This article from Wall Street Journal written by Caitlin McCabe and Will Horner
U.S. stocks slid Tuesday, retreating from a stretch of records as weaker-than-expected economic data and concerns about the Delta variant of the coronavirus weighed on investor optimism.
All three major U.S. indexes tumbled, with the S&P 500 and the Dow Jones Industrial Average both snapping five-day winning streaks. The S&P 500 fell by 31.63 points, or 0.7%, to end at 4448.08, its largest decline in nearly a month.
The Dow Jones Industrial Average lost 282.12 points, or 0.8%, to finish at 35343.28. The technology-heavy Nasdaq Composite dropped 137.58 points, or 0.9%, to 14656.18.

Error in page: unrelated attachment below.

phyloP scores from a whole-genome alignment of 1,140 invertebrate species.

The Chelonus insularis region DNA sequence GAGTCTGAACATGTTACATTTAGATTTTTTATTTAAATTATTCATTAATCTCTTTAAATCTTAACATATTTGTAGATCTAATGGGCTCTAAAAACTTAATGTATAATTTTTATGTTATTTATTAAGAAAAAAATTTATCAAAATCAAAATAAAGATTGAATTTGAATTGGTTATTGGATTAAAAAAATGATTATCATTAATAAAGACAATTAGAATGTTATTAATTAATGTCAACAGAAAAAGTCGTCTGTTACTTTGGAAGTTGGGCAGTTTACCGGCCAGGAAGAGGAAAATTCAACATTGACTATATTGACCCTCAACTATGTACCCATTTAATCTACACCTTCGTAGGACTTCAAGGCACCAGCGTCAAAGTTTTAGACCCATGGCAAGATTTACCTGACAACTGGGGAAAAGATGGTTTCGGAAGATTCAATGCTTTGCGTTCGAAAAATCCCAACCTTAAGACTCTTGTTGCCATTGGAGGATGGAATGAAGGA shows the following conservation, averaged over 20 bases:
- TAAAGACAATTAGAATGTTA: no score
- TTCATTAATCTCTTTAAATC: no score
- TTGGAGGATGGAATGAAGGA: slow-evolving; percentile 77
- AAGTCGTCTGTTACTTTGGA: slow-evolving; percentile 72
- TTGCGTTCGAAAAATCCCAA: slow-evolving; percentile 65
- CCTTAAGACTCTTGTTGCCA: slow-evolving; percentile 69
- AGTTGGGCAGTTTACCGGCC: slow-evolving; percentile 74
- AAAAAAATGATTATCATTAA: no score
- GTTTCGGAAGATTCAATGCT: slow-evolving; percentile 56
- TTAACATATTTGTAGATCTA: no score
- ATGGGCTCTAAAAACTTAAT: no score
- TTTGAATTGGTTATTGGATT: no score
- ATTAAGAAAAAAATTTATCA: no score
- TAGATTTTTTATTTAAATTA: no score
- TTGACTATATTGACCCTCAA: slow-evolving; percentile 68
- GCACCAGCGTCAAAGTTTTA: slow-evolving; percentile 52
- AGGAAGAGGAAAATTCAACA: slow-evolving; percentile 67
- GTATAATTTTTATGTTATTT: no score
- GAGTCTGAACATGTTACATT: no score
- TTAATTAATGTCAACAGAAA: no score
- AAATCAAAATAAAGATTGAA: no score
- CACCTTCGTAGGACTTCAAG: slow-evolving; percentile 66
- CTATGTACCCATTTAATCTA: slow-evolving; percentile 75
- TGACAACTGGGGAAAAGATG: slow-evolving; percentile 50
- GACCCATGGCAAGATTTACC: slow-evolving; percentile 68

All of the indexes finished above their session lows. Earlier in the day, the Dow lost more than 500 points before all three indexes pared their losses.
Tuesday’s pullback marked a divergence from the recent performance of U.S. stocks, which have largely ground higher throughout August, thanks to a strong earnings season and thin trading volumes.
But on Tuesday, concerns about the spread of the Delta variant of Covid-19 sparked investor worries that it could crimp the economic rebound. Disappointing economic data released Tuesday exacerbated fears.